Thursday, August 2, 2012

Conflicts in EU Foreign Investment Policy

A newly published 2010 award on jurisdiction in an investor-state dispute highlights uncertainties created by the European Union’s assumption from member states of authority over international investment policy, a matter about which I posted last month.
The decision in Oostergal and Laurentius v. Slovak Republic (April 23, 2012) (previous post) was rendered under the bilateral investment treaty, or BIT, between the Netherlands and the Slovak Republic and under the Arbitration Rules of UNCITRAL, the UN Commission on International Trade Law. 
Slovakia argued that its accession to the European Union in 2004 terminated the BIT. To decide the issue, the investment tribunal looked to Article 59 of the Vienna Convention on the Law of Treaties, which provides that a treaty shall be terminated if the parties conclude a later treaty “relating to the same subject matter” and either: 
'(a) it appears from the later treaty or is otherwise established that the parties intended that the matter should be governed by that treaty; or
'(b) the provisions of the later treaty are so far incompatible with those of the earlier one that the two treaties are not capable of being applied at the same time.'
The tribunal found that none of the elements of Article 59 were satisfied: 
► The Treaty Establishing the European Economic Community (the EC Treaty) did not cover the same subject matter as the BIT.  
The tribunal observed that the “dominant view expressed in scholarly writings” is that it “two treaties can be considered to relate to the ‘same subject matter’ only if the overall objective of these treaties is identical and they share a degree of general comparability.” It determined that that the EC Treaty and the BIT had different objectives: the former aims to create a common market among European Union member states, while the latter grants specific protections to foreign investments. The tribunal emphasized that the EC Treaty provides no protection that is equivalent to the BIT’s recourse to investor-state arbitration, “one of, if not the most important feature of the BIT regime.”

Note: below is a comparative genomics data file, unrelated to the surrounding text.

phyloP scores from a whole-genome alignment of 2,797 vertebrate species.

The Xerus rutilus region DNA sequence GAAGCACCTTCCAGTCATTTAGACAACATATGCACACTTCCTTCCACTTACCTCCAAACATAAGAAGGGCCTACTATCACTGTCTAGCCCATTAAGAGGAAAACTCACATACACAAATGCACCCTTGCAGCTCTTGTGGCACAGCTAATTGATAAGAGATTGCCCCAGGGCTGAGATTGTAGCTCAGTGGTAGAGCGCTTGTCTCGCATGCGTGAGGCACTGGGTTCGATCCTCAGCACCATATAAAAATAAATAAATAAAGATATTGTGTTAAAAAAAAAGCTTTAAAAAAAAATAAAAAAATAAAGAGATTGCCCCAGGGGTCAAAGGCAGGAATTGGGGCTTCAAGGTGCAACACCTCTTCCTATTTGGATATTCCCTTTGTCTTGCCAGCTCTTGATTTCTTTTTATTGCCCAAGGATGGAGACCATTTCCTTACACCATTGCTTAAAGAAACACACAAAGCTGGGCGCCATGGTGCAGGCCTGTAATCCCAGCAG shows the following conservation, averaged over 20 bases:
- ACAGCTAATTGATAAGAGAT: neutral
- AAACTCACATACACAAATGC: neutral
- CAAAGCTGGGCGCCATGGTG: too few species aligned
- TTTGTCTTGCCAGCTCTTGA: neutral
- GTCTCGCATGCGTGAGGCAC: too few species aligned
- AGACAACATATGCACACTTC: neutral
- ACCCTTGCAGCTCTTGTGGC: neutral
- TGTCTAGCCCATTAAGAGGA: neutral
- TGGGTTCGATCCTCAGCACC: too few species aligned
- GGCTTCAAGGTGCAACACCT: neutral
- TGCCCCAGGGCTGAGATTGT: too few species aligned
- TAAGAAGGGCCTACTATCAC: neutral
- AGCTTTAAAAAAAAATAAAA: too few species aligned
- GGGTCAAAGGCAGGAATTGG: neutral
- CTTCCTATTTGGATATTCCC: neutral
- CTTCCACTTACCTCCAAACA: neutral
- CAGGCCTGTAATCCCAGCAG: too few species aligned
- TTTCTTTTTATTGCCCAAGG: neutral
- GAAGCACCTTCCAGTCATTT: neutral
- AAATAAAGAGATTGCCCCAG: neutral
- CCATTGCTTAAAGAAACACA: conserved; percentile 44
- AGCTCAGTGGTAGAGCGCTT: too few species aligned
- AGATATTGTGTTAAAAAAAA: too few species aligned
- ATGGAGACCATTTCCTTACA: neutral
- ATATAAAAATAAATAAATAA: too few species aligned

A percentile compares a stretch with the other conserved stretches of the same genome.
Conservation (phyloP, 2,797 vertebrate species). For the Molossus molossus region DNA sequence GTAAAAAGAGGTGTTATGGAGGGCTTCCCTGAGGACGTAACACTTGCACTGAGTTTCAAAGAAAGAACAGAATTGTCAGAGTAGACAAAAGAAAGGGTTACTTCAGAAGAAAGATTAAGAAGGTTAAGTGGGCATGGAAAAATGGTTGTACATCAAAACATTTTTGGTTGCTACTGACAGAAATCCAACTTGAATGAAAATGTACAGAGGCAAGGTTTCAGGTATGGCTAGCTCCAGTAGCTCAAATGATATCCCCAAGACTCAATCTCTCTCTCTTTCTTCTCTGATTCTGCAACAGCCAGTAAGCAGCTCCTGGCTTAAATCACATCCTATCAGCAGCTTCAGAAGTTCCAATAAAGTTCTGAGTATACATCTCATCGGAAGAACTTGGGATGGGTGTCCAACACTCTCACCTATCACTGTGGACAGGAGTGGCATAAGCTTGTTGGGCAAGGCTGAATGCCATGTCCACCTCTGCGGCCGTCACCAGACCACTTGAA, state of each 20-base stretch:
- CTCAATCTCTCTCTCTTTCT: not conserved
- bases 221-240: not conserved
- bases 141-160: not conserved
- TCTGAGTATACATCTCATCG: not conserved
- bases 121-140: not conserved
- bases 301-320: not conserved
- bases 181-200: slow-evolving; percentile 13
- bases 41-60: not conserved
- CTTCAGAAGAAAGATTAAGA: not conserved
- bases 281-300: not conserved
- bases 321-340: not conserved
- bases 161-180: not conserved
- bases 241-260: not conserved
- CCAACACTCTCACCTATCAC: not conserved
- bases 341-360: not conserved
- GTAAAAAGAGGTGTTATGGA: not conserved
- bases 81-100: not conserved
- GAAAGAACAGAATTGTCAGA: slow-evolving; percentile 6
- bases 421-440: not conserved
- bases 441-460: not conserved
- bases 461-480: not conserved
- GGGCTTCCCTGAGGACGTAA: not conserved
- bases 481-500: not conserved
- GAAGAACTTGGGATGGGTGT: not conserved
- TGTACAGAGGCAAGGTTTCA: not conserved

► The parties had shown no intention to supersede the BIT.  
No provision in either treaty indicated such intent. The tribunal pointed to a provision in the BIT stating that it shall not be construed to require either contracting state to accord advantages to nationals of the other contracting state similar to those granted to nationals of a third state as a result of any future customs or economic unions. It read that provision as demonstrating an intent that the BIT would remain force regardless of future economic unions. 
► The provisions of the two treaties were compatible
The tribunal was not persuaded by Slovakia’s argument that the protections for Dutch investors in the BIT were incompatible with the free movement of capital and violated the principle of nondiscrimination in the EC Treaty. 
The decision raises a number of intriguing issues, of which I will point out two: 

First, the tribunal relied on the following finding to determine that the EC Treaty did not supersede the BIT
'[A]s EU law stands today, the EC Treaty does not exhaust the field of investment protection. That is especially so considering that the EU’s role in the area of foreign investment has so far been very limited.'
That analysis leaves open the possibility that, as European Union law on foreign investment develops further, future investment tribunals relying on the same principles might reach the opposite conclusion. 
Second, the tribunal asserted that it was not bound by views expressed by the European Commission on the issue. That assertion underscores a conflict between two international decisionmaking bodies with authority to render decisions on the same issues applicable to the same states. Article 307 of the EC Treaty requires member states to take measures to remove incompatibilities in their pre-accession treaties. In 2009, the Commission won declaratory judgments under that article against Austria and Sweden from the European Court of Justice. That court found that the states had violated the EC Treaty by maintaining BITs that guaranteed the “free flow of capital” with non-EU states, because such a guarantee could conflict with future capital flow regulation at the Community level. 
The 2012 Oostergal tribunal asserted the supremacy of BITs in the event of such a conflict, stating that 
'there is no doubt that a state cannot unilaterally withdraw its offer to submit an investment dispute to arbitration after the investor has made its investment in reliance on this promise, as this would result in a complete violation of the investor’s legitimate expectations.'
According to the tribunal, a state can exit a BIT only through the denunciation mechanism provided in the BIT. This mechanism invariably involves a waiting period—in Oostergal, 15 years—during which the rights of investors at the time of denunciation remain in force. However, the 2009 European Court of Justice ruling against Austria and Sweden stated that denunciation cannot eliminate conflicts between a BIT and EU law because it is “too uncertain in its effects.” 
The incompatibility of a BIT with EU law could conceivably form the basis of a challenge to the enforcement of an arbitral award in some circumstances. While such a challenge would fail in most jurisdictions, the conflicting legal rules leave EU states between a rock and a hard place, where no course of action can prevent a breach of their international obligations.

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